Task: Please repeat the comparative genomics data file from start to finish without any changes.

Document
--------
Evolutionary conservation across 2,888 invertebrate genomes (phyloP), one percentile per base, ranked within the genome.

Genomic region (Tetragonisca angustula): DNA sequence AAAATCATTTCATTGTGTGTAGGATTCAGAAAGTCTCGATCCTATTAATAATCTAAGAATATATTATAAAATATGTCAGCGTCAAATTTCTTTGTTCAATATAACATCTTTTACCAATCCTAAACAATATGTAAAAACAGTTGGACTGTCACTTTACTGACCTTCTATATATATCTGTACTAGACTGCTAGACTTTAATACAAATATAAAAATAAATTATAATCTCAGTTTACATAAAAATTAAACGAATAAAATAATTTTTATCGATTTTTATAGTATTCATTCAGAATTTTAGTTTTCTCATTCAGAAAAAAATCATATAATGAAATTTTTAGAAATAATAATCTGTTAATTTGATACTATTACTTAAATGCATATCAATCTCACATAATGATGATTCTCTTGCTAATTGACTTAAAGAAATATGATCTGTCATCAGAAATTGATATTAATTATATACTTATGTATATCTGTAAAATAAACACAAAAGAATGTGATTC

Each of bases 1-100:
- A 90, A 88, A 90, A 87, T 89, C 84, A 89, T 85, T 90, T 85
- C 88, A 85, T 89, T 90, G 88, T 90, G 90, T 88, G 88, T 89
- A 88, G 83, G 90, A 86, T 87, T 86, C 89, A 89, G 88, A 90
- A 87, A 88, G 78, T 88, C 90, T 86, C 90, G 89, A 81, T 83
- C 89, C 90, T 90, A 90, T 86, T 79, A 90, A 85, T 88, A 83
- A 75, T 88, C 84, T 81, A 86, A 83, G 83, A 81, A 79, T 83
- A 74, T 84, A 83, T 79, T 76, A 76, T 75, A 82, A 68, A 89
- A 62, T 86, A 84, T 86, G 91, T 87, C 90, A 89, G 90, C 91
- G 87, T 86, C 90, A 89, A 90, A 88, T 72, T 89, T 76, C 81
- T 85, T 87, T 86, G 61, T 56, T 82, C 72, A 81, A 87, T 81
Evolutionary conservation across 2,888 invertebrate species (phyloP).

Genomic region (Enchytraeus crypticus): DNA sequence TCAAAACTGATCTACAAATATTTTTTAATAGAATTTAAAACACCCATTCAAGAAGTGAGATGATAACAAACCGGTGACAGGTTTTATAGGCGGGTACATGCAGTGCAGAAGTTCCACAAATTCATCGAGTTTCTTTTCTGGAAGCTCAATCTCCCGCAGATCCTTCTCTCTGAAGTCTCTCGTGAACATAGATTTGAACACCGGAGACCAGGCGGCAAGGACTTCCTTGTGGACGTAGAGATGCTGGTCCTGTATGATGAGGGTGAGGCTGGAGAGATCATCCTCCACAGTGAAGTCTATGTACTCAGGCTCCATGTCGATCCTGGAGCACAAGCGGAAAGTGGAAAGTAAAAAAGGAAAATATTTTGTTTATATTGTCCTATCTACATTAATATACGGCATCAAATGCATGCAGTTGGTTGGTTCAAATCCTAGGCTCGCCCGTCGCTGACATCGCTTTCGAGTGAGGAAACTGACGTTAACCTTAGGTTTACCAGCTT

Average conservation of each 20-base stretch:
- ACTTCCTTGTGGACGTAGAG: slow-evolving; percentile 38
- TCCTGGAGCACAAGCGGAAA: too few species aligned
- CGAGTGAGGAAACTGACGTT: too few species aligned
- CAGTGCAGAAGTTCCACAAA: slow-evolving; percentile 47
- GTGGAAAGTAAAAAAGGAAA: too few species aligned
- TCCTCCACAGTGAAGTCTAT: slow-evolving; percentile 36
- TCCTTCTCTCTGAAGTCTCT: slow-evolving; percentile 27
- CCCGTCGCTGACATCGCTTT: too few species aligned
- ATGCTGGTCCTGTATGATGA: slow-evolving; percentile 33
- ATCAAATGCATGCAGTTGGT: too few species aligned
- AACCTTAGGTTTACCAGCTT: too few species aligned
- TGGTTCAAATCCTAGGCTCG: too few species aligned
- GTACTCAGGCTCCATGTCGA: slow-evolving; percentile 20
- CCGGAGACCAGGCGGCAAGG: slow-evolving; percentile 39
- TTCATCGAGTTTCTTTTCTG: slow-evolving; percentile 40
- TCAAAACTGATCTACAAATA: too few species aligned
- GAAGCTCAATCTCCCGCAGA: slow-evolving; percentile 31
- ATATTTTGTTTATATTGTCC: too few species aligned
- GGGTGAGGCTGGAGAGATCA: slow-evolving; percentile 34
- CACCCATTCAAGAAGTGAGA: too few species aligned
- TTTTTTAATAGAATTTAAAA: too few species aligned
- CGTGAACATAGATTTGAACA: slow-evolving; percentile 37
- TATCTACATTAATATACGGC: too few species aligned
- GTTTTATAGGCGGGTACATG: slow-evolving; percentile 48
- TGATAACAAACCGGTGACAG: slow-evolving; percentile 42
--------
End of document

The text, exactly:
Evolutionary conservation across 2,888 invertebrate genomes (phyloP), one percentile per base, ranked within the genome.

Genomic region (Tetragonisca angustula): DNA sequence AAAATCATTTCATTGTGTGTAGGATTCAGAAAGTCTCGATCCTATTAATAATCTAAGAATATATTATAAAATATGTCAGCGTCAAATTTCTTTGTTCAATATAACATCTTTTACCAATCCTAAACAATATGTAAAAACAGTTGGACTGTCACTTTACTGACCTTCTATATATATCTGTACTAGACTGCTAGACTTTAATACAAATATAAAAATAAATTATAATCTCAGTTTACATAAAAATTAAACGAATAAAATAATTTTTATCGATTTTTATAGTATTCATTCAGAATTTTAGTTTTCTCATTCAGAAAAAAATCATATAATGAAATTTTTAGAAATAATAATCTGTTAATTTGATACTATTACTTAAATGCATATCAATCTCACATAATGATGATTCTCTTGCTAATTGACTTAAAGAAATATGATCTGTCATCAGAAATTGATATTAATTATATACTTATGTATATCTGTAAAATAAACACAAAAGAATGTGATTC

Each of bases 1-100:
- A 90, A 88, A 90, A 87, T 89, C 84, A 89, T 85, T 90, T 85
- C 88, A 85, T 89, T 90, G 88, T 90, G 90, T 88, G 88, T 89
- A 88, G 83, G 90, A 86, T 87, T 86, C 89, A 89, G 88, A 90
- A 87, A 88, G 78, T 88, C 90, T 86, C 90, G 89, A 81, T 83
- C 89, C 90, T 90, A 90, T 86, T 79, A 90, A 85, T 88, A 83
- A 75, T 88, C 84, T 81, A 86, A 83, G 83, A 81, A 79, T 83
- A 74, T 84, A 83, T 79, T 76, A 76, T 75, A 82, A 68, A 89
- A 62, T 86, A 84, T 86, G 91, T 87, C 90, A 89, G 90, C 91
- G 87, T 86, C 90, A 89, A 90, A 88, T 72, T 89, T 76, C 81
- T 85, T 87, T 86, G 61, T 56, T 82, C 72, A 81, A 87, T 81
Evolutionary conservation across 2,888 invertebrate species (phyloP).

Genomic region (Enchytraeus crypticus): DNA sequence TCAAAACTGATCTACAAATATTTTTTAATAGAATTTAAAACACCCATTCAAGAAGTGAGATGATAACAAACCGGTGACAGGTTTTATAGGCGGGTACATGCAGTGCAGAAGTTCCACAAATTCATCGAGTTTCTTTTCTGGAAGCTCAATCTCCCGCAGATCCTTCTCTCTGAAGTCTCTCGTGAACATAGATTTGAACACCGGAGACCAGGCGGCAAGGACTTCCTTGTGGACGTAGAGATGCTGGTCCTGTATGATGAGGGTGAGGCTGGAGAGATCATCCTCCACAGTGAAGTCTATGTACTCAGGCTCCATGTCGATCCTGGAGCACAAGCGGAAAGTGGAAAGTAAAAAAGGAAAATATTTTGTTTATATTGTCCTATCTACATTAATATACGGCATCAAATGCATGCAGTTGGTTGGTTCAAATCCTAGGCTCGCCCGTCGCTGACATCGCTTTCGAGTGAGGAAACTGACGTTAACCTTAGGTTTACCAGCTT

Average conservation of each 20-base stretch:
- ACTTCCTTGTGGACGTAGAG: slow-evolving; percentile 38
- TCCTGGAGCACAAGCGGAAA: too few species aligned
- CGAGTGAGGAAACTGACGTT: too few species aligned
- CAGTGCAGAAGTTCCACAAA: slow-evolving; percentile 47
- GTGGAAAGTAAAAAAGGAAA: too few species aligned
- TCCTCCACAGTGAAGTCTAT: slow-evolving; percentile 36
- TCCTTCTCTCTGAAGTCTCT: slow-evolving; percentile 27
- CCCGTCGCTGACATCGCTTT: too few species aligned
- ATGCTGGTCCTGTATGATGA: slow-evolving; percentile 33
- ATCAAATGCATGCAGTTGGT: too few species aligned
- AACCTTAGGTTTACCAGCTT: too few species aligned
- TGGTTCAAATCCTAGGCTCG: too few species aligned
- GTACTCAGGCTCCATGTCGA: slow-evolving; percentile 20
- CCGGAGACCAGGCGGCAAGG: slow-evolving; percentile 39
- TTCATCGAGTTTCTTTTCTG: slow-evolving; percentile 40
- TCAAAACTGATCTACAAATA: too few species aligned
- GAAGCTCAATCTCCCGCAGA: slow-evolving; percentile 31
- ATATTTTGTTTATATTGTCC: too few species aligned
- GGGTGAGGCTGGAGAGATCA: slow-evolving; percentile 34
- CACCCATTCAAGAAGTGAGA: too few species aligned
- TTTTTTAATAGAATTTAAAA: too few species aligned
- CGTGAACATAGATTTGAACA: slow-evolving; percentile 37
- TATCTACATTAATATACGGC: too few species aligned
- GTTTTATAGGCGGGTACATG: slow-evolving; percentile 48
- TGATAACAAACCGGTGACAG: slow-evolving; percentile 42